Resurrecting London’s lost Medieval cathedral: what was St Paul’s cathedral like on the eve of the Great Fire?
Many archaeologists like to visit the pub for a post-excavation pint or two… but Pub Dig has taken this tradition to a new level. CA caught up with Paul Blinkhorn to learn more.
An initiative to help rehabilitate injured soldiers recently returned from Afghanistan by getting them involved in archaeology.
Now in its fifth year, Current Archaeology Live! is still going from strength to strength. Held for the first time at the University of London’s Senate House, over 350 people came to share the latest news from digs taking place all over the UK and abroad, and to hear the results of the 2012 Current [...]
Is the Titanic archaeology? A century since her loss on 15th April 1912 we examine how recent survey has revolutionised knowledge of the wreck.
PRESS RELEASE: Tony Wilmott of English Heritage wins prestigious award as Archaeologist of the Year, despite 32% funding cuts to the organisation.
PRESS RELEASE: Becoming an Archaeologist: a guide to professional pathways wins prestigious Book of the Year award
What is archaeology alongside a film crew like? Matthew Symonds found out. There is something different about a Time Team dig. Excavations normally have an air of calm, with people quietly troweling, sectioning features or wrestling with drawing frames. The hustle and bustle comes at tea time, when diggers compete for the best biscuits and [...]
A Roman imperial jigsaw puzzle The discovery of fragmentary remains of several Roman helmets at Hallaton, Leicestershire, set conservators quite a challenge. Now, over a decade later their work is complete. Helen Sharp and Simon James reveal what has been learnt. It is 11 years since a mass of corroded iron was found in a [...]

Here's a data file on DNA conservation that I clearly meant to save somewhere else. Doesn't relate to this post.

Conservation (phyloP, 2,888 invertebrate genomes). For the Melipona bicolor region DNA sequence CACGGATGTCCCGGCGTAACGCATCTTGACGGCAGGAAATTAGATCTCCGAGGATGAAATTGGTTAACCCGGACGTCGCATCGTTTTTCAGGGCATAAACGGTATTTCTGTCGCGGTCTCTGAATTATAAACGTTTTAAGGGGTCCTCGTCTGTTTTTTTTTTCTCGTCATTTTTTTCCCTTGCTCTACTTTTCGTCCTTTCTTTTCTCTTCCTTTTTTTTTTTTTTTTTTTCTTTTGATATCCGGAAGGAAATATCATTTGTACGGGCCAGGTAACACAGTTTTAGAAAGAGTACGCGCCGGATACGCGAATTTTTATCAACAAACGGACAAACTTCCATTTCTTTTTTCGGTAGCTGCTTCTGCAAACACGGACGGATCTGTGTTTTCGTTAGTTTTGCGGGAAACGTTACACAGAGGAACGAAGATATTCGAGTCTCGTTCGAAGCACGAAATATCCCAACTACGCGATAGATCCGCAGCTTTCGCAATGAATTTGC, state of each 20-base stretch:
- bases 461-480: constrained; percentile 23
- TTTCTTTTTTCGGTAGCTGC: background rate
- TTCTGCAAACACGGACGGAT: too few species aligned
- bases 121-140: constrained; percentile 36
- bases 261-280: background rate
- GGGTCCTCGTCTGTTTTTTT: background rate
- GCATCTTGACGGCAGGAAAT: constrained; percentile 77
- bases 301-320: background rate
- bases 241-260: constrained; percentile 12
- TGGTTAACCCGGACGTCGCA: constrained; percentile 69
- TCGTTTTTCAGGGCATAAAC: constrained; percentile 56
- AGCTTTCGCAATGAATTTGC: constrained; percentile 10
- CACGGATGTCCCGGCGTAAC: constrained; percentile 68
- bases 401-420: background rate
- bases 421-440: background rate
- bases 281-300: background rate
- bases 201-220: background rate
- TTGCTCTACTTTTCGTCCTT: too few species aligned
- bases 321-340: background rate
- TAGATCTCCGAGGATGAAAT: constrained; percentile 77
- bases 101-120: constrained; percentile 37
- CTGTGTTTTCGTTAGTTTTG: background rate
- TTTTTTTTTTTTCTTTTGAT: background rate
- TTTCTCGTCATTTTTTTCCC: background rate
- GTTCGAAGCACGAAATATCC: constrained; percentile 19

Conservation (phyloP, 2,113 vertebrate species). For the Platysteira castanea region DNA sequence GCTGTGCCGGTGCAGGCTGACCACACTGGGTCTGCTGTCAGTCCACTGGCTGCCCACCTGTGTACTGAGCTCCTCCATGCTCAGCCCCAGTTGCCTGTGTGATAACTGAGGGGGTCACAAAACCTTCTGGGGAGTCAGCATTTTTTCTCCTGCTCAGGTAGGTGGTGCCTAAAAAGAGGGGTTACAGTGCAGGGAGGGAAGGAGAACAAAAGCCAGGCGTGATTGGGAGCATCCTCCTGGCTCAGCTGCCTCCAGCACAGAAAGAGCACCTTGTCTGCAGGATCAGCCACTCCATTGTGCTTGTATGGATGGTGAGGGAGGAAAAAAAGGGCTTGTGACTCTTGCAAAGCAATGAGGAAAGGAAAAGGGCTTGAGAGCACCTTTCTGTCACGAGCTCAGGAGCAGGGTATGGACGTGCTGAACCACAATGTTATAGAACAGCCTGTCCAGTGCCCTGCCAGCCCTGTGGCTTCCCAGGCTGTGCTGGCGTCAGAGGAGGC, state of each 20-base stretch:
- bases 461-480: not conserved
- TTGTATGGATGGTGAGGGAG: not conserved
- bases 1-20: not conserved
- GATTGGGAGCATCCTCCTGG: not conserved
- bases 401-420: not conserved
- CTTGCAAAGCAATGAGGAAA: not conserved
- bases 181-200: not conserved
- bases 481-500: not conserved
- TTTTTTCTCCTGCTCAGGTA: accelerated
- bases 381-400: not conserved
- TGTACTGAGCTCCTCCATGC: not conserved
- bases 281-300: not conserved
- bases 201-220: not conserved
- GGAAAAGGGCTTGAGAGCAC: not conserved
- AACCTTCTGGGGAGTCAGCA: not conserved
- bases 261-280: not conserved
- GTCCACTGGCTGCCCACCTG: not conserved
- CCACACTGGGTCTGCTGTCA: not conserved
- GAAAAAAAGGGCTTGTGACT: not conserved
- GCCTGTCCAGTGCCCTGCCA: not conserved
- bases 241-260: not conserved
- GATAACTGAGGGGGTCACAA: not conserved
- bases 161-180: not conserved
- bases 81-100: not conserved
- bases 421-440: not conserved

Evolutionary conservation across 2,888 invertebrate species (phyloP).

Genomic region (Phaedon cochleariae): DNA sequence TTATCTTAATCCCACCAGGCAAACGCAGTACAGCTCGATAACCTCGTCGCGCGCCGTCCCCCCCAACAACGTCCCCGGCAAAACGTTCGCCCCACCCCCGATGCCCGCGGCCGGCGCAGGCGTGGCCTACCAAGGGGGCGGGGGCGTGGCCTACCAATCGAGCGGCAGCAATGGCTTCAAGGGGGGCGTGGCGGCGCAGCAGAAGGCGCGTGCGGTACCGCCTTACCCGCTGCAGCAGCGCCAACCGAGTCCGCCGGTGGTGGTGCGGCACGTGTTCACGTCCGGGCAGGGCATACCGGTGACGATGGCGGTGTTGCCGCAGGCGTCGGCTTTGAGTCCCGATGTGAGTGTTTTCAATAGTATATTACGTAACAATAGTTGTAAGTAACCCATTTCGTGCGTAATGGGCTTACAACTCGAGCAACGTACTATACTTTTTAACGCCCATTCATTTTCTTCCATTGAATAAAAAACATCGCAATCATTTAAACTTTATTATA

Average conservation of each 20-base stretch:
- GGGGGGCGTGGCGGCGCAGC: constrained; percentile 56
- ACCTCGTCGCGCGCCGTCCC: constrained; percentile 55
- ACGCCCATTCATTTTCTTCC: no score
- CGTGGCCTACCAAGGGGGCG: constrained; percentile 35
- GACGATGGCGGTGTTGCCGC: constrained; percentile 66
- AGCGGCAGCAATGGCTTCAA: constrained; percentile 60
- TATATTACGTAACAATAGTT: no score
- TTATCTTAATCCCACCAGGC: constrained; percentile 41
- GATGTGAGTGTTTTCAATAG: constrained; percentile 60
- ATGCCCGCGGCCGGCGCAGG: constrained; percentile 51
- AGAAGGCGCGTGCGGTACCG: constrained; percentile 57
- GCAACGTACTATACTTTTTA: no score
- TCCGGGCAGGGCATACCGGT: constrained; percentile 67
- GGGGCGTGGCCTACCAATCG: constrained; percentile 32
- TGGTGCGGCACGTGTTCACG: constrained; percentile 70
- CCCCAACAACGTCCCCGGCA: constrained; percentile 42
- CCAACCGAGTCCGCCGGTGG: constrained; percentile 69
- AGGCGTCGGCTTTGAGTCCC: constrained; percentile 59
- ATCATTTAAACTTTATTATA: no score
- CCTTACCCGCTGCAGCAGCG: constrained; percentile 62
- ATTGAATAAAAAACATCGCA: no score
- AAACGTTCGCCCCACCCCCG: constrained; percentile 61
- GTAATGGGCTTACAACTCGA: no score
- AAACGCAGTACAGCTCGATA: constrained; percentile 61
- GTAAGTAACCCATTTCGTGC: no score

One summer’s day in 2007 several companions set about an ambitious piece of landscaping in the back garden of their residence in Hackney, Greater London. As their shovels pierced the turf they were likely to have been thinking of the heavy work before them when a chance discovery brought them to a halt; for from [...]
A new chapter for Oliver Twist February 7th marks the 200th anniversary of novelist Charles Dickens’ birth. But how might archaeology offer a new chapter to his blockbusting London slum story, Oliver Twist? David Saxby, of Museum of London Archaeology, explains all. Few writers conjure up images of Victorian London more readily than Charles Dickens, [...]
The Time Team are back! Join Tony Robinson and friends at a number of noted and less well known archaeological sites across Britain. Expect grubby hands, evocative insights, intriguing discoveries, revealing reconstructions, plenty of arguments amongst the experts and the usual excitement from the team.We are very excited to mark the start of series 19 of the [...]
I was down in the very splendid library of the Society for Roman Studies, looking for a book and happened by chance to notice a title Rome and China. I thought, ha ha!, this is a book for me. Since I am devoting my semi-retirement to writing my ‘big book’, a history of the world [...]
Last year’s discovery of six Bronze Age boats and an intact prehistoric riverside at Must Farm, Cambridgeshire, was a stunning find.
Exposing hidden sinners in a rural Welsh church Deep in the Vale of Glamorgan, the interior of the 13th-century church of St Cadoc in Llancarfan was once a riot of colour. Dramatic images of saints and allegorical scenes competed for space while vivid depictions of the Seven Deadly Sins cavorted around the arch of [...]
New excavations in Britain’s oldest Scheduled Ancient Monument In the first half of the 19th century John MacEnery’s excavations in Kent’s Cavern produced objects that seemed to challenge the Bible’s version of creation, leaving the excavator grappling with the meaning of his findings. Now Paul Pettitt and Mark White have returned to the cavern [...]
The hilltop of Abbey Craig is best-known as the site of the National Wallace Monument, which commemorates the 13th-century Battle of Stirling Bridge. But while the Scottish commander William Wallace reportedly watched the armies of Edward I massing from the rocky outcrop before his famous victory in 1297, the site might have witnessed another [...]